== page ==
Fw: [ADS-L] yoda as a generic

ronbutters at AOL.COM ronbutters at AOL.COM
Wed May 5 07:17:21 UTC 2010

As have a gazillion other proper nouns. This makes them proper nouns used figuratively by a commonlplace linguistic process. .
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-----Original Message-----
From: Rick Barr <rickbarremail at GMAIL.COM>
Date:         Tue, 4 May 2010 23:55:45
Subject:      Re: [ADS-L] Fw: [ADS-L] yoda as a generic

As far as I can tell, it hasn't been mentioned in this thread, but Ben
Zimmer published an article a couple of months ago on the eponym Kanye:

Significantly for this discussion, *Kanye* jumped directly into use as a
verb, while retaining the capital K.

-- Rick

On Tue, May 4, 2010 at 8:58 PM, Laurence Horn <laurence.horn at yale.edu>wrote:

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> Sender:       American Dialect Society <ADS-L at LISTSERV.UGA.EDU>
> Poster:       Laurence Horn <laurence.horn at YALE.EDU>
> Subject:      Re: Fw: [ADS-L] yoda as a generic
> -------------------------------------------------------------------------------
> At 9:17 PM +0000 5/4/10, ronbutters at aol.com wrote:
> >The legal sense of "generic" says that the true
> >origin must be forgotten for a term to be a true
> >generic. That is why Kleenex and Xerox are not
> >true generics; I would call them pseudogenerics,
> >and at best Yoda fits into that category, and
> >then only in the limited use that any famous
> >name is used. Indeed, the examples that have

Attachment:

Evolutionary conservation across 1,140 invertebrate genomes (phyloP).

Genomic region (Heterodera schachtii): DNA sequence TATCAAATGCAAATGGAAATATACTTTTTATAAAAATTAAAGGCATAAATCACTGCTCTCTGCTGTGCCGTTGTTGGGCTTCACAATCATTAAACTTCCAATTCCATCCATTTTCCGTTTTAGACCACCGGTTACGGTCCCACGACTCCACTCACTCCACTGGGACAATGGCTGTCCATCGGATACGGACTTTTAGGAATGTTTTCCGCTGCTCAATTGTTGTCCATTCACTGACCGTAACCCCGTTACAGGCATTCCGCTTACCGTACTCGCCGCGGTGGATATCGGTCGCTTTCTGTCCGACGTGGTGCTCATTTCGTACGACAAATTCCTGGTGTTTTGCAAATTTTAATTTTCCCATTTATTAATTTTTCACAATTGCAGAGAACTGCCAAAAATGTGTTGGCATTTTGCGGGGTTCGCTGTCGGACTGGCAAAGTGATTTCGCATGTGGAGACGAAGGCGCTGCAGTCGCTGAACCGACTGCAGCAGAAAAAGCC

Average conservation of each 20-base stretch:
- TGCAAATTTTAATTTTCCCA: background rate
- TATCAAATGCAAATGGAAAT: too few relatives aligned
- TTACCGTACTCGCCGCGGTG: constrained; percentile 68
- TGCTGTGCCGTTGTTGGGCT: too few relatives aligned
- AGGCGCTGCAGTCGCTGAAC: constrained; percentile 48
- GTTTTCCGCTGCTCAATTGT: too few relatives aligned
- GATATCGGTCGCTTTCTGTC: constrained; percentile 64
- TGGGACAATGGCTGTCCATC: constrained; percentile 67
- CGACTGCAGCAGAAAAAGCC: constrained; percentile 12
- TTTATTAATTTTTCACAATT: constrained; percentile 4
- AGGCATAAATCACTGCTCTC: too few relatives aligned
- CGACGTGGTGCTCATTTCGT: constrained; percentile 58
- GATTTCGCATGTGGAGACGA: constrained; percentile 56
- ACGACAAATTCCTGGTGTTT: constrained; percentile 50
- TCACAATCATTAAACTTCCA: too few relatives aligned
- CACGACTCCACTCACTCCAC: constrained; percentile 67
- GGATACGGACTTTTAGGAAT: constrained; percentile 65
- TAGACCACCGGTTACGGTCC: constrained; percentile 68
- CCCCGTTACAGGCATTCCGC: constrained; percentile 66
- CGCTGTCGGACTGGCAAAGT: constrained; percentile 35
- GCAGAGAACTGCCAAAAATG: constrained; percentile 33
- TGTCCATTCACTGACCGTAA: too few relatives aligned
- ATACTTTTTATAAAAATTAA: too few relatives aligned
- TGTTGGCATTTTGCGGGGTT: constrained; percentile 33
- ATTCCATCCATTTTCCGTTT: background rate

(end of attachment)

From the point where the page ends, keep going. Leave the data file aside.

> >veen proposed would be rather pointless if
> >people did NOT make a strong commextion with the
> >movie character. Even "quisling" is I expect
> >known by the relatively few people who would
> >ever use it as related to a historical figure.
> >Why not just say "traitor"...
> Not all traitors are quislings.  For me, at
> least, a quisling is necessarily a collaborator
> who is positioned within one's own government or
> military service who helps an outside force gain
> or hold power against the true interests (as
> defined by the user of the pejorative term) of
> one's own country.  Thus Tokyo Rose was not a
> quisling, although she was a traitor, but Pétain
> was arguably a quisling.  Knowing who Vidkun
> Quisling was is not a precondition for using the
> term with this meaning, and I'm not sure there's
> an obvious non-eponymous substitute;
> "collaborator" comes closer than "traitor", but
> extends to restaurant owners and linguistics
> professors who don't qualify (for me, at least)
> as quislings.
> LH
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